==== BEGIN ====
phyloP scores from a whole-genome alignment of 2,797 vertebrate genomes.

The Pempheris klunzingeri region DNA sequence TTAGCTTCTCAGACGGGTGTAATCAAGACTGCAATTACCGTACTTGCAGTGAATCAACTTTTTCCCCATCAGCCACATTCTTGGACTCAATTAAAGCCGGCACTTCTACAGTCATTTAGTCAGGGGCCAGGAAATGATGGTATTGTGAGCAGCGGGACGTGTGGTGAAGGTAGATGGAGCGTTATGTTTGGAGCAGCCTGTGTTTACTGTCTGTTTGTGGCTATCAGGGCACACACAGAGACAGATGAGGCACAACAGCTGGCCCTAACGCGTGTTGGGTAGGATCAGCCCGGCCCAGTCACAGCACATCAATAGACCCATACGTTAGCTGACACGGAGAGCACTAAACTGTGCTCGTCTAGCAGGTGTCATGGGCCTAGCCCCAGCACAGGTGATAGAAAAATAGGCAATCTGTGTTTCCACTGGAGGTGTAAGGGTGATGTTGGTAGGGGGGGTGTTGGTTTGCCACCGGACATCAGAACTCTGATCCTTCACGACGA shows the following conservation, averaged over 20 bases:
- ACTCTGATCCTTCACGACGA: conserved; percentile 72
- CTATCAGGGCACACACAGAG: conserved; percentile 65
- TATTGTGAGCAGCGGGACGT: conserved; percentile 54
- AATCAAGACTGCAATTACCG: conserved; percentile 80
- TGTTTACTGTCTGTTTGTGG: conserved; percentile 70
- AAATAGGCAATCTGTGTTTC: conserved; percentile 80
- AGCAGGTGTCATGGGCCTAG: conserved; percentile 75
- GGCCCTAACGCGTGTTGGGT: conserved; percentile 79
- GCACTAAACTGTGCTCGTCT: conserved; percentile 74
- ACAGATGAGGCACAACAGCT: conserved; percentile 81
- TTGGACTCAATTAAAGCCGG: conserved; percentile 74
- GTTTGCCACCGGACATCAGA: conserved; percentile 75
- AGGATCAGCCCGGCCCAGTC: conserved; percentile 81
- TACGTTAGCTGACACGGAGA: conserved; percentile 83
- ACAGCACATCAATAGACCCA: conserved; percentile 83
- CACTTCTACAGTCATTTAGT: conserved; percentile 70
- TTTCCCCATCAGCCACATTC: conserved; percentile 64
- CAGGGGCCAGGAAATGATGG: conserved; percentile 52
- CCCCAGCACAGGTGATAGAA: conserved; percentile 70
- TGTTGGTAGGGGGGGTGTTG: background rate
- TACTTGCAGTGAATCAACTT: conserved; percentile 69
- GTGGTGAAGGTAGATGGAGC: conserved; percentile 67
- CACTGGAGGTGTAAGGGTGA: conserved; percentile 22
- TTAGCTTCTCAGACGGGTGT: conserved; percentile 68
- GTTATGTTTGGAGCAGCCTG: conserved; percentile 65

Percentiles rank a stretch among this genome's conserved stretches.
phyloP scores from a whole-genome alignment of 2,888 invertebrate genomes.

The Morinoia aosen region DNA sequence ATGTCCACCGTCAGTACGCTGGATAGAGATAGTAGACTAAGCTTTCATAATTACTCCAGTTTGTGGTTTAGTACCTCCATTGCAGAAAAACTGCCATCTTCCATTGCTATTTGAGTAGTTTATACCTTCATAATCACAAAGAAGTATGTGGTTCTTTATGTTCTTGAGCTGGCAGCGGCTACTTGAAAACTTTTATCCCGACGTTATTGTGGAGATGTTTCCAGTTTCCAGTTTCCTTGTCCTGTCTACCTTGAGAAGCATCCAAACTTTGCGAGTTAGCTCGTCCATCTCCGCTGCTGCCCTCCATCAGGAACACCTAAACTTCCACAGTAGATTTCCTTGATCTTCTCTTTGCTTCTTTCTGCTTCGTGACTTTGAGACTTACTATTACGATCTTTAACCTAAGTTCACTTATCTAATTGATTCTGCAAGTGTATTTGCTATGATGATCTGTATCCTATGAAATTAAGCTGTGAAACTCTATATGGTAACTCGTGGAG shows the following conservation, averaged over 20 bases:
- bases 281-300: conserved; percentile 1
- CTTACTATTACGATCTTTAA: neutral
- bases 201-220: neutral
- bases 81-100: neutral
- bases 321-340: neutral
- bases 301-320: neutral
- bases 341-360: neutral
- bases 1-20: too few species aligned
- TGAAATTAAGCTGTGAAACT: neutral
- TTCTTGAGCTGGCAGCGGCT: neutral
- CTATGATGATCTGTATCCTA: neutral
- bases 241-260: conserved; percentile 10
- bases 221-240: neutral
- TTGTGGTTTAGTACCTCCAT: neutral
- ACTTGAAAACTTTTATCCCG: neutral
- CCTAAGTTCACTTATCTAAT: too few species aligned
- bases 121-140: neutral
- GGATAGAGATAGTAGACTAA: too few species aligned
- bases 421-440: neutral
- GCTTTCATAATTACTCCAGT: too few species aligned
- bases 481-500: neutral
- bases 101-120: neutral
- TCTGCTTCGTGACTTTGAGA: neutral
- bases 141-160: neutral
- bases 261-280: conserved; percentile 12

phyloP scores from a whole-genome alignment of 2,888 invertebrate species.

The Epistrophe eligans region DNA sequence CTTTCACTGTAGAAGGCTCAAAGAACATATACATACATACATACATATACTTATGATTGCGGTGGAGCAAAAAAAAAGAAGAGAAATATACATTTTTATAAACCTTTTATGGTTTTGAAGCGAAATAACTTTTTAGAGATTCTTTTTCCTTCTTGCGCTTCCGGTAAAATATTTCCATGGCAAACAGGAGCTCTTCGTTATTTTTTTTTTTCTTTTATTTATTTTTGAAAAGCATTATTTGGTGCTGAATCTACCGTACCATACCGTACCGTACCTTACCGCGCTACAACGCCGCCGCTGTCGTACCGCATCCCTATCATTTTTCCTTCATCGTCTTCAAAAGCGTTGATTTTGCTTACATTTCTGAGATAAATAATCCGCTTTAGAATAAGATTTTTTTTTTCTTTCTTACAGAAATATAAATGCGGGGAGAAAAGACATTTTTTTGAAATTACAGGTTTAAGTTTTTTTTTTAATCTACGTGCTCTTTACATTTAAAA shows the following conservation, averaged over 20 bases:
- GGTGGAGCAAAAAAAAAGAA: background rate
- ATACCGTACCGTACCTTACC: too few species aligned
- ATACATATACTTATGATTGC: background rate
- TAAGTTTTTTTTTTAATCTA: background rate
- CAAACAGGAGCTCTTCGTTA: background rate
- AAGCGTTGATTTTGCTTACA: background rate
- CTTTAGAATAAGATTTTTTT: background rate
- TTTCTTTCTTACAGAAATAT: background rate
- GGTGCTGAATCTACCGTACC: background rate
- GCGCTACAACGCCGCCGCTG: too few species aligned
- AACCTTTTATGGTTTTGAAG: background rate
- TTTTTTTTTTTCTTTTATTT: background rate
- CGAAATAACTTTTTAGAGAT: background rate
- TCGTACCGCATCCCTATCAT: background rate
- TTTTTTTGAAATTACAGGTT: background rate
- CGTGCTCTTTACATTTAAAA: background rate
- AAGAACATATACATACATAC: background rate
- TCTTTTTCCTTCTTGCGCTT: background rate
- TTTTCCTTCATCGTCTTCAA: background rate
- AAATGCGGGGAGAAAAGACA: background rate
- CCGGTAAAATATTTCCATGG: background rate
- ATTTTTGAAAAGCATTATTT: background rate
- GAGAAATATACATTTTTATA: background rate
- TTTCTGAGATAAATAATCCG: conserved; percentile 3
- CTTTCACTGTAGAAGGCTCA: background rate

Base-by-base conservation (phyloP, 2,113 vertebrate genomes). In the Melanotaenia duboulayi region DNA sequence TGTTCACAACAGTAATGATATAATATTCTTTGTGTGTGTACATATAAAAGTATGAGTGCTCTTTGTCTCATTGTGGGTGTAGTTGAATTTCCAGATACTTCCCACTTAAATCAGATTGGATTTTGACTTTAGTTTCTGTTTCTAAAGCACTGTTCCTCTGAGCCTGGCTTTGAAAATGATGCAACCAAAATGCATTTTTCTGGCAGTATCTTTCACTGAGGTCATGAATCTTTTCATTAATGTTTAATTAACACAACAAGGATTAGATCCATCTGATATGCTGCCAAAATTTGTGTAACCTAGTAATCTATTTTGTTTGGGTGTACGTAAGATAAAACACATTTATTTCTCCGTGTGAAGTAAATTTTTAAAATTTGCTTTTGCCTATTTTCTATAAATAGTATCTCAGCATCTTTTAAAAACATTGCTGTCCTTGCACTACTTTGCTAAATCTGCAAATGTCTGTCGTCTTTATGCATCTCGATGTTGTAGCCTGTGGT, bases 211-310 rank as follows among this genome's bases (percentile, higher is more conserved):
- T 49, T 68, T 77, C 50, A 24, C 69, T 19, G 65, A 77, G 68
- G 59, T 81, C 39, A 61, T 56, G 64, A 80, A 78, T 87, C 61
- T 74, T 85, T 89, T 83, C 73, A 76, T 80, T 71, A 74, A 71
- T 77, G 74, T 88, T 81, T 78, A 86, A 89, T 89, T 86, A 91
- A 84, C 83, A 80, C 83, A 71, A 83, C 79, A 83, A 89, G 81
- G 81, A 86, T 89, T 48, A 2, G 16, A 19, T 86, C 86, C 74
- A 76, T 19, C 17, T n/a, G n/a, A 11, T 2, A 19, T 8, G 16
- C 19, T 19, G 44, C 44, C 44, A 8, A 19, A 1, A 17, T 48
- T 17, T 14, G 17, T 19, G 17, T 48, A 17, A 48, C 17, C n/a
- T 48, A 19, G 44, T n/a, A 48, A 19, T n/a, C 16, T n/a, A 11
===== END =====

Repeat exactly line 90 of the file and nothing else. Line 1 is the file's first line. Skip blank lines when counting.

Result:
- A 76, T 19, C 17, T n/a, G n/a, A 11, T 2, A 19, T 8, G 16